Mesoamerican Reef - Healthy Reefs

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Report Card

Executive Summary


oral reefs are one of the planet’s most threatened and diverse ecosystems, making their conservation of utmost global significance. Maintaining a healthy and diverse coral reef ecosystem is especially important to the four countries of Mexico, Belize, Guatemala, and Honduras as they are home to the Western Hemisphere’s longest coral reef system. The Mesoamerican Reef (MAR) spans more than 1,000 km along the coasts of these four countries and supports the local economies and culturally rich livelihoods of nearly two million people. The Healthy Reefs Initiative (HRI), through a precedentsetting conservation partnership of more than 60 partners, is working to improve the health and management of this diverse ecosystem. The Healthy Reefs Initiative is one of the first efforts globally to develop measurable ranking criteria for indicators of coral reef health. The Reef Health Index (RHI) evaluates the ecological condition of the MAR according to four key indicators vital to the structure and functioning of healthy coral reef ecosystems – the change or decline in the status of one of these indicators can have a cascading or domino effect on the entire ecosystem. Over the past 10 years, HRI and partners have collaborated to facilitate data sharing and promote adaptive management by producing three previous Report Cards on ecosystem health and two Eco-Audits of management effectiveness. In 2013 and 2014, HRI and partners systematically measured the health of 248 reef sites across 1,000 km of the four countries. This 2015 Report Card represents the first year that HRI has calculated and presented more detailed maps of coral reef condition on a variety of spatial scales – from regional to local. Regional scale data provide insight on larger scale reef health patterns that can help identify transboundary issues, while subregional and local data help detect finer-scale patterns of reef condition. The country-focused maps provide individual indicator scores at the site level. These new data maps provide guidance for partners on where to focus conservation actions at the most appropriate, effective management scale. The new Country Profiles of this Report Card are based on contributions from >60 partners who attended the Fall 2014 Regional Partners meeting. Partners from each country identified the greatest threats their reefs will face over the next two years, recommended specific management responses and drafted the conceptual diagrams (infographics) shown in the report. They developed a timeline of key events influencing reef health, but equally important, they set forth a vision of conservation goals to achieve over the next 5 years. Partners also selected the success stories highlighted for each country and prioritized one management recommendation for each of the seven Eco-Audit themes. Partners committed to collaboratively work over the next two years to help implement these actions.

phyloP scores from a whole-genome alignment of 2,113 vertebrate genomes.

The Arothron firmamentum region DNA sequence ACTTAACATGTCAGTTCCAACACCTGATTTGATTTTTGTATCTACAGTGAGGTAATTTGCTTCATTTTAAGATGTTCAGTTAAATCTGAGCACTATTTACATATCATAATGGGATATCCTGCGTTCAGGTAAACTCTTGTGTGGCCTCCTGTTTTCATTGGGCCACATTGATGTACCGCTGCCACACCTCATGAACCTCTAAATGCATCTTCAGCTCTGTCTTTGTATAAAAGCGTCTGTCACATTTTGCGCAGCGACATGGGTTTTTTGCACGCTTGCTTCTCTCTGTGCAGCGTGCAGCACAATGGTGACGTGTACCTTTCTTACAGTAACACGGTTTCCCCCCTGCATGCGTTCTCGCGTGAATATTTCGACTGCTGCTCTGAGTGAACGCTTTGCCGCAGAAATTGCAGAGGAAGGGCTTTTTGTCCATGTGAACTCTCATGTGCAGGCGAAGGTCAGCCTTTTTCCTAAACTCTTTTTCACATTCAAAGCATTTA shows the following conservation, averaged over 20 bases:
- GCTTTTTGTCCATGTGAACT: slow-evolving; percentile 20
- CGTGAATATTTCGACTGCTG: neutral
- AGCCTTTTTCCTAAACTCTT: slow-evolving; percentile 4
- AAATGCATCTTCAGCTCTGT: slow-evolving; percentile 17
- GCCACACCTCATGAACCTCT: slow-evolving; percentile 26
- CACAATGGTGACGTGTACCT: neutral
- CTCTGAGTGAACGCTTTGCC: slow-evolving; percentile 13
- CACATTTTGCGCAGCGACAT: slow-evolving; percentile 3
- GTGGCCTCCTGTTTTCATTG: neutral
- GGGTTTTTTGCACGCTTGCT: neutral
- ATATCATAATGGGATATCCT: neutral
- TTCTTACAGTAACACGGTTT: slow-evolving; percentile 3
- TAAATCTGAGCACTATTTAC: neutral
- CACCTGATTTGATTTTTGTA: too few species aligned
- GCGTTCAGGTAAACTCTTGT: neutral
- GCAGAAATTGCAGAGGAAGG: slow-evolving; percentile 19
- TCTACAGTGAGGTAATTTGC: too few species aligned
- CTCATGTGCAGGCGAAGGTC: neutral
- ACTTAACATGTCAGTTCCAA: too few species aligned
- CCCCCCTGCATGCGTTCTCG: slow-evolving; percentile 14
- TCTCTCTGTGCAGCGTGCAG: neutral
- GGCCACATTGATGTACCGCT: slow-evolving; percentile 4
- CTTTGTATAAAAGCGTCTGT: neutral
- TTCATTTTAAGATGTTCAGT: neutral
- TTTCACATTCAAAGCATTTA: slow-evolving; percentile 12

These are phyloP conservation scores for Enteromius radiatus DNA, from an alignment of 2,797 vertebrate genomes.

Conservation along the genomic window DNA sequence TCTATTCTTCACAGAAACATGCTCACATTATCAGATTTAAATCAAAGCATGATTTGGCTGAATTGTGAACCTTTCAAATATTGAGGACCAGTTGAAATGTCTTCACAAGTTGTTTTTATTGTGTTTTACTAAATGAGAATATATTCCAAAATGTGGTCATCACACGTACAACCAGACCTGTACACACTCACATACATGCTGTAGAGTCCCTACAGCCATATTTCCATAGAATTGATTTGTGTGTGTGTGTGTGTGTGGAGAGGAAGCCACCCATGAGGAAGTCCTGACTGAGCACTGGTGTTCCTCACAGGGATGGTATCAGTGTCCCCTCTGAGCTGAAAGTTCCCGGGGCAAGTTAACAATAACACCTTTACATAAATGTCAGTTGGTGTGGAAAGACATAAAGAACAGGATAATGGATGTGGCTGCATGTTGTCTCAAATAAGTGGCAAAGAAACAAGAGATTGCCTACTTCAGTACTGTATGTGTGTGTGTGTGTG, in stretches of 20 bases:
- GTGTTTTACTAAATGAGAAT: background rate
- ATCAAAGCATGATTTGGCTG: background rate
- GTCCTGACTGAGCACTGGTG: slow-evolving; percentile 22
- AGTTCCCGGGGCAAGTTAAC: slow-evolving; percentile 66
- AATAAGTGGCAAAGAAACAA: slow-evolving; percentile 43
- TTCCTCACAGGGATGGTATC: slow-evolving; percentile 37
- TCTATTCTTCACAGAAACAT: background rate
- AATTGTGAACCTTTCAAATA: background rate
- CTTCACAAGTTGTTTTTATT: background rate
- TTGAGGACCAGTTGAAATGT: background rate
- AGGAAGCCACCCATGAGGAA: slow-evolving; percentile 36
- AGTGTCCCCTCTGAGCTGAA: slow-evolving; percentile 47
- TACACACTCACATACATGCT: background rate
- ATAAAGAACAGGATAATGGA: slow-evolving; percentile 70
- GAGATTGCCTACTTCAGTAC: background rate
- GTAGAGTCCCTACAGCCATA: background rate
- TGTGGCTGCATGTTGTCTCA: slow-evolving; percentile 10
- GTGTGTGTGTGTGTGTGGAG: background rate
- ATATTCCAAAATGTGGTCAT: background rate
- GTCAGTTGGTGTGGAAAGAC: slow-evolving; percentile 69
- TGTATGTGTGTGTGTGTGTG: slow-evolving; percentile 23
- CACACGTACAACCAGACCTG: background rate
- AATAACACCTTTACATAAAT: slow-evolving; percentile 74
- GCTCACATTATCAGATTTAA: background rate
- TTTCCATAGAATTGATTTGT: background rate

KEY FINDINGS Status and Trends. The overall 2015 Reef Health Index score is ‘fair’, with encouraging improvements at both the regional level and of individual indicators. Corals – the architects of the reef – have improved since 2006, increasing from 10%-16% cover. Fleshy macroalgae, the main competitors with corals for open reef space, have increased. Key herbivorous fish continue to increase in numbers and are needed to reduce this macroalgae. Commercial fish have also increased in biomass, which is an encouraging sign, although large groupers are rare and mainly found in fully protected zones of MPAs. Marine Protected Areas (MPAs) help reefs recover. The MAR retains its global position as a leader in MPA declaration – all four countries have achieved the target of protecting 20% of its territorial sea. The 45 MPAs in the MAR protect 23,492 km2 of marine area. Only 7% of that marine area is u